Our School Communities

 

In accordance with Federal civil rights law and U.S. Department of Agriculture (USDA) civil rights regulations and policies, the USDA, its Agencies, offices, and employees, and institutions participating in or administering USDA programs are prohibited from discriminating based on race, color, national origin, sex, disability, age, or reprisal or retaliation for prior civil rights activity in any program or activity conducted or funded by USDA.

 

Persons with disabilities who require alternative means of communication for program information (e.g. Braille, large print, audiotape, American Sign Language, etc.), should contact the Agency (State or local) where they applied for benefits. Individuals who are deaf, hard of hearing or have speech disabilities may contact USDA through the Federal Relay Service at (800) 877-8339. Additionally, program information may be made available in languages other than English.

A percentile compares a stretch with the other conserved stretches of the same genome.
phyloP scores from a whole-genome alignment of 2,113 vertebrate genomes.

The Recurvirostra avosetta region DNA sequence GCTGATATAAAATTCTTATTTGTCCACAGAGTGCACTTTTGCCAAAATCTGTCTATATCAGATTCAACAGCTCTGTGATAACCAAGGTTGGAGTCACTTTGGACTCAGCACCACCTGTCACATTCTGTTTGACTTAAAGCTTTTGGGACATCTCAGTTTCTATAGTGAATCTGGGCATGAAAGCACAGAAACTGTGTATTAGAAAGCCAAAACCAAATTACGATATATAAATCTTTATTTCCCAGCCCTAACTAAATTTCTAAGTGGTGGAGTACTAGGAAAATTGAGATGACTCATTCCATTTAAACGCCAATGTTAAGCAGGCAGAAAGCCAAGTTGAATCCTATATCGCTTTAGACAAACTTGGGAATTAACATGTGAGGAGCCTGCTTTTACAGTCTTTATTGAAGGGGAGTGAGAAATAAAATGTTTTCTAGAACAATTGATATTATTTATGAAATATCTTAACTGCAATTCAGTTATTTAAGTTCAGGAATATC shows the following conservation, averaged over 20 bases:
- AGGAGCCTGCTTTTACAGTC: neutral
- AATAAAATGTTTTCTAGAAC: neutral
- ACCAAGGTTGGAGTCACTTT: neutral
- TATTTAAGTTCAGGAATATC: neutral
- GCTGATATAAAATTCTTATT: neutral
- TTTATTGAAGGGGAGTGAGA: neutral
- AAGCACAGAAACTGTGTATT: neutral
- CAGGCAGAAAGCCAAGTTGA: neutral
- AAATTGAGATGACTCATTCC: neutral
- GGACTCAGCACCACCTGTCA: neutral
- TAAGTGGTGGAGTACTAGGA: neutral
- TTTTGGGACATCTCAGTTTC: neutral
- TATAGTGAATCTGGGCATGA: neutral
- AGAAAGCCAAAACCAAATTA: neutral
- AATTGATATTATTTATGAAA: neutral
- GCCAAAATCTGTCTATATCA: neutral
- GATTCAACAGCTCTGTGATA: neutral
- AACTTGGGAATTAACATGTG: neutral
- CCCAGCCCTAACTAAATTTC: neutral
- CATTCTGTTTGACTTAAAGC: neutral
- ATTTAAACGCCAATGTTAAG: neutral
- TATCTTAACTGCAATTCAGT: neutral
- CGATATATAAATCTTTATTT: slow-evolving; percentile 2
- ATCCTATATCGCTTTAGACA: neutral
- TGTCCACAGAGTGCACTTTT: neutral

To file a program complaint of discrimination, complete the USDA Program Discrimination Complaint Form, (AD-3027) found online at: How to File a Complaint, and at any USDA office, or write a letter addressed to USDA and provide in the letter all of the information requested in the form. To request a copy of the complaint form, call (866) 632-9992. Submit your completed form or letter to USDA by:

 

  1.  mail: U.S. Department of Agriculture Office of the Assistant Secretary for Civil Rights 1400 Independence Avenue, SW, Washington, D.C. 20250-9410;

  2. fax: (202) 690-7442; or

  3. email: program.intake@usda.gov.

 

This institution is an equal opportunity provider.